Kelley Foundationless Frames
I recently ordered some shallow foundationless "F" frames from Kelley and they came in last week. I've assembled maybe 50 or so of them.
The frames are well-made though the wood is quite soft. That would make it easier to insert eyelets, if you do that. (I don't wire my shallows, so that point is moot for me in this case.)
These frames are a bit short (length-wise) for my Mann Lake boxes. I had heard Kelley uses different dimensions for their woodenware especially in the way beespace is calculated. Inside length is apparently different, as well. I hope there will not be excessive burr comb on the end bars.
New beeks take note: There is NOTHING wrong with the way Kelley calculates beespace - it is simply different from the manufacturers I normally buy from (Miller Bee Supply and MannLake). You will want to avoid mixing woodenware of different manufacturers unless you know they are compatible. I knew this applied to the boxes, but now know the frames make a difference, as well.
I don't know that I will assemble any more of these unless I just need them for this season. I may sell them or trade them off to other local beeks who use Kelley boxes and go back to using the MannLake frames even though I will have to remove the wedge and turn it sideways and deal with the grooved bottom bar.
Re: Kelley Foundationless Frames
Mix and Match:
Originally Posted by dixiebooks
As the data in the graph reveals, every manufacturer makes its frames distinct from the rest. You can mix and match frames from different manufacturers, however, and not have an issue with them fitting horizontally into a Langstroth hive body, as they self-space 1-3/8” apart, center-to-center. Yet where you will notice variation is in the frame bee space vertically between hive bodies (the space created between the top bars of the bottom hive body and the bottom bars of the hive body that sits above it). As we measured this area, we found that manufacturers fell into two groups.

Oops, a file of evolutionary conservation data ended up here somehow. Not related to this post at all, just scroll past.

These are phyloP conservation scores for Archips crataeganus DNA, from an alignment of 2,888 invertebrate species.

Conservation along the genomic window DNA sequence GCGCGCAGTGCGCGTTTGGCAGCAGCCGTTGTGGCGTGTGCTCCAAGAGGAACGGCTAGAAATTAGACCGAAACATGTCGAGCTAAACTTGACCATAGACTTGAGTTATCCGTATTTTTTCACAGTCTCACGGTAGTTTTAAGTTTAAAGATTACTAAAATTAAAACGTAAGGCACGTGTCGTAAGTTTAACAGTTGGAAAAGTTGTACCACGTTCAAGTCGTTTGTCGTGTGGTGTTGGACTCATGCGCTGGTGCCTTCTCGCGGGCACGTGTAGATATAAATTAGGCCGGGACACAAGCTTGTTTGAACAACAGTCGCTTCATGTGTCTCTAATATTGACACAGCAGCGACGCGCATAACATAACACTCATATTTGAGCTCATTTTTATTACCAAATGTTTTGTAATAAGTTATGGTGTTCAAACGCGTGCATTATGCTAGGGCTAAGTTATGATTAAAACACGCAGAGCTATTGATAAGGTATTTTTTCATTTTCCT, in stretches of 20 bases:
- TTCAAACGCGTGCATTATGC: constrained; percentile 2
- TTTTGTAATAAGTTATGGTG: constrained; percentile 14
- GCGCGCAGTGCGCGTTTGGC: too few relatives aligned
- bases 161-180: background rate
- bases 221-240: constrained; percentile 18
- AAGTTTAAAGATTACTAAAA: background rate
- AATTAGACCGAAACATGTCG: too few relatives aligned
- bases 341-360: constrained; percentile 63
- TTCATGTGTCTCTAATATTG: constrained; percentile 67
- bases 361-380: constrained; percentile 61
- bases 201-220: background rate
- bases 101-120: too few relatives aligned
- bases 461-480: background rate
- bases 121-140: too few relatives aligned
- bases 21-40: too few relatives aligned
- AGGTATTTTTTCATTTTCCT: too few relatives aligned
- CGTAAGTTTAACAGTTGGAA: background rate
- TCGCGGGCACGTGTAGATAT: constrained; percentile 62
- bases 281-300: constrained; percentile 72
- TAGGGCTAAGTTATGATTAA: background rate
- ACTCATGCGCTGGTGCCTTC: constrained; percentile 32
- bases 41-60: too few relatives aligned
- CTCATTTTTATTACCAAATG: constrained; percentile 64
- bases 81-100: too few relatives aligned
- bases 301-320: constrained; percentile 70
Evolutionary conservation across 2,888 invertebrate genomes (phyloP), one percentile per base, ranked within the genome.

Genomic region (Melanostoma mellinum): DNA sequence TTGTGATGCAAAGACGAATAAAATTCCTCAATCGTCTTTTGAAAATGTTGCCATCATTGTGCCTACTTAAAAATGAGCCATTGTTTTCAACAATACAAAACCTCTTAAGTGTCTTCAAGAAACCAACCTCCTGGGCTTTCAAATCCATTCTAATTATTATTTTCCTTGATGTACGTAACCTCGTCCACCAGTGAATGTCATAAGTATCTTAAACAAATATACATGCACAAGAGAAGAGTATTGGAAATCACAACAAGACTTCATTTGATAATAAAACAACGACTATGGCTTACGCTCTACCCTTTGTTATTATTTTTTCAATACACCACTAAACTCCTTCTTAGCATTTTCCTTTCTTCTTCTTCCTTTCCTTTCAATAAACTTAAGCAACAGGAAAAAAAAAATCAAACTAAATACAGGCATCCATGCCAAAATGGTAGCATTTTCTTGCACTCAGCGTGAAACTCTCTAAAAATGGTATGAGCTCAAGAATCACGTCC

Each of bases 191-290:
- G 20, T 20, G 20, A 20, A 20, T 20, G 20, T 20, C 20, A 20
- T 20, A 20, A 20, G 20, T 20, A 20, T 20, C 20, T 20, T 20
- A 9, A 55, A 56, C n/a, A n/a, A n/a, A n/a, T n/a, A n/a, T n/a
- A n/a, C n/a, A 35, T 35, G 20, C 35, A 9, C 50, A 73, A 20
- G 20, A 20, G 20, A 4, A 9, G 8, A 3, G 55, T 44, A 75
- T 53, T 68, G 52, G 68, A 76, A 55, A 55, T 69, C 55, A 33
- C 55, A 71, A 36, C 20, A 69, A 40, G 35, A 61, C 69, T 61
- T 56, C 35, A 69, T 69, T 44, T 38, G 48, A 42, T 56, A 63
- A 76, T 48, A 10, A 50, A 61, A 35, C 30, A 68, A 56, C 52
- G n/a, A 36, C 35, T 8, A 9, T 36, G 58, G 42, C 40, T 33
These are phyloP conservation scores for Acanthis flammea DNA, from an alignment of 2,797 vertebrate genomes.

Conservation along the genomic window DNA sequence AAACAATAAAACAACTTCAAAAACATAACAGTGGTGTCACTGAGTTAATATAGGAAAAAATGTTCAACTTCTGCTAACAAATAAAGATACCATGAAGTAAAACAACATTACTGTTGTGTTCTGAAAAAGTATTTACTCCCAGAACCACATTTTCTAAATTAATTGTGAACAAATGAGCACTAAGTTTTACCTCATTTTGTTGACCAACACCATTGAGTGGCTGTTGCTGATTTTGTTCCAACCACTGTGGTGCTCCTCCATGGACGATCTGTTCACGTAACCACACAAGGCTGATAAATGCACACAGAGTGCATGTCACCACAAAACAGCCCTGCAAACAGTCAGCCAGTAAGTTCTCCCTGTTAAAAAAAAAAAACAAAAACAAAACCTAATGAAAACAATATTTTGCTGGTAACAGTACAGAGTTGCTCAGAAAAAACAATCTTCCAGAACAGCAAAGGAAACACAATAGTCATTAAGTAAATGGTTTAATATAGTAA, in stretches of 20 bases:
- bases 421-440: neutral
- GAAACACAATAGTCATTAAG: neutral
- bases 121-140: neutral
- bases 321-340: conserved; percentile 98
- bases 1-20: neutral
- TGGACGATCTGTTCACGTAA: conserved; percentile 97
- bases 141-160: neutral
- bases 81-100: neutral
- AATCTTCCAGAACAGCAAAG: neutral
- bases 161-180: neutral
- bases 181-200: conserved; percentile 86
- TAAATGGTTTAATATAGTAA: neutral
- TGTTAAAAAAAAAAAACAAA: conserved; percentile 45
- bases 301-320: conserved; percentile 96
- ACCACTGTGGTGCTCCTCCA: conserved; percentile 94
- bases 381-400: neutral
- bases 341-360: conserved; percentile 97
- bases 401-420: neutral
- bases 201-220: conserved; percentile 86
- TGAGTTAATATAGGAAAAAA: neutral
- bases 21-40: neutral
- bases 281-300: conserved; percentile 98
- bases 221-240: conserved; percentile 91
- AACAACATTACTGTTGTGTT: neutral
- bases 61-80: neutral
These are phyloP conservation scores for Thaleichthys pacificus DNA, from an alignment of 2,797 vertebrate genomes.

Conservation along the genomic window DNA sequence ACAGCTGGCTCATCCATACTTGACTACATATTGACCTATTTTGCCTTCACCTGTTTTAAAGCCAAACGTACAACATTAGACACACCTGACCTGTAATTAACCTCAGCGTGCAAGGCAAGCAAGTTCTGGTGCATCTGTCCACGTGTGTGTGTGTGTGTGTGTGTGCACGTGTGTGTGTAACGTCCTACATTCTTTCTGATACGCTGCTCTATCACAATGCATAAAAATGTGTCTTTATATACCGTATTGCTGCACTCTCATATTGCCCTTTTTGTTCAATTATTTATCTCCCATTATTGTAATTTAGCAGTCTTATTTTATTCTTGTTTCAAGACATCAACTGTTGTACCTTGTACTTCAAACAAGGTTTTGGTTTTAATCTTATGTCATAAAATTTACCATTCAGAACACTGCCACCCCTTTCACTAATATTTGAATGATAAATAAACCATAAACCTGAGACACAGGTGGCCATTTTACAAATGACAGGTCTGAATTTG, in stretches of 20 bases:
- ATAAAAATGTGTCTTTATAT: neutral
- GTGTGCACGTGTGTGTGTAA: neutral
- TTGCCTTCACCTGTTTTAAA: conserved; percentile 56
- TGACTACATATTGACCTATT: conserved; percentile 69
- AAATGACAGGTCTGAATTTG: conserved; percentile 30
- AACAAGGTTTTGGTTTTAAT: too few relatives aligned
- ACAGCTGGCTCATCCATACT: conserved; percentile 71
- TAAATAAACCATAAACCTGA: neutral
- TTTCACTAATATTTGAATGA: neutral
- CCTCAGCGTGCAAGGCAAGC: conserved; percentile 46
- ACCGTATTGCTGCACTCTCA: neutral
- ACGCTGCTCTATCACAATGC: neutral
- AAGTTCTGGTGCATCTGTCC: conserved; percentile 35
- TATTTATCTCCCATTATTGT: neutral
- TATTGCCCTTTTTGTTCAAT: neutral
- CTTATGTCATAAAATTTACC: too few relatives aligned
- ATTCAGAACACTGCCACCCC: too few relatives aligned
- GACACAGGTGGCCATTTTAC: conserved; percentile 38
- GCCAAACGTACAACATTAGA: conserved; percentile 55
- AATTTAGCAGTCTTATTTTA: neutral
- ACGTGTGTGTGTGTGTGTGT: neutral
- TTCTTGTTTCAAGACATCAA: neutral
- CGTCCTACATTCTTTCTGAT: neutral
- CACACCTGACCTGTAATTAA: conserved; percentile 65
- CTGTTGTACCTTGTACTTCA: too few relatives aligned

Comprising Group One, Dadant/Western, Mann Lake and Shastina frames all have the same top/bottom bee space. Likewise, in Group Two, Betterbee, Kelley and Miller have the same top/bottom bee space (Beeline falls between these two groups). If you were to therefore combine any of the frames of the members of Group One, regardless of whether they are placed in the top or bottom body hive position, they would consistently create a bee space measuring between 7/16” and 1/2”. You might be surprised to know that the same measurements apply to Group Two, as they also create a bee space of between 7/16” and 1/2”.
You are probably asking, “So…what’s the difference then?”
The difference arises when you use frames from Group One and Group Two within the same hive. Any frame from Group One in the bottom hive body position with any frame from Group Two in the top body position will create a 3/8” space between frames. Conversely, any frame from Group One in the top position paired with any frame from Group Two in the bottom position will create a 1/2” space between frames. This may or may not become an issue for you, but we could see where it may pose a problem when frames with burr or brace comb on the top or bottom bars are moved around within the hive.
Re: Kelley Foundationless Frames
I have ML and Kelley frames mixed in my deeps. Both foundationless. Haven't had any issues yet. I only have a few Kelley hive bodies floating around, so not too worried about it. Have 100 of the foundationless frames in various stages of being drawn or being stored with no comb. I don't think I'll be buying from many places other than ML from now on, though. Prices and shipping speed can't really be beat for a guy buying in quantities like I am.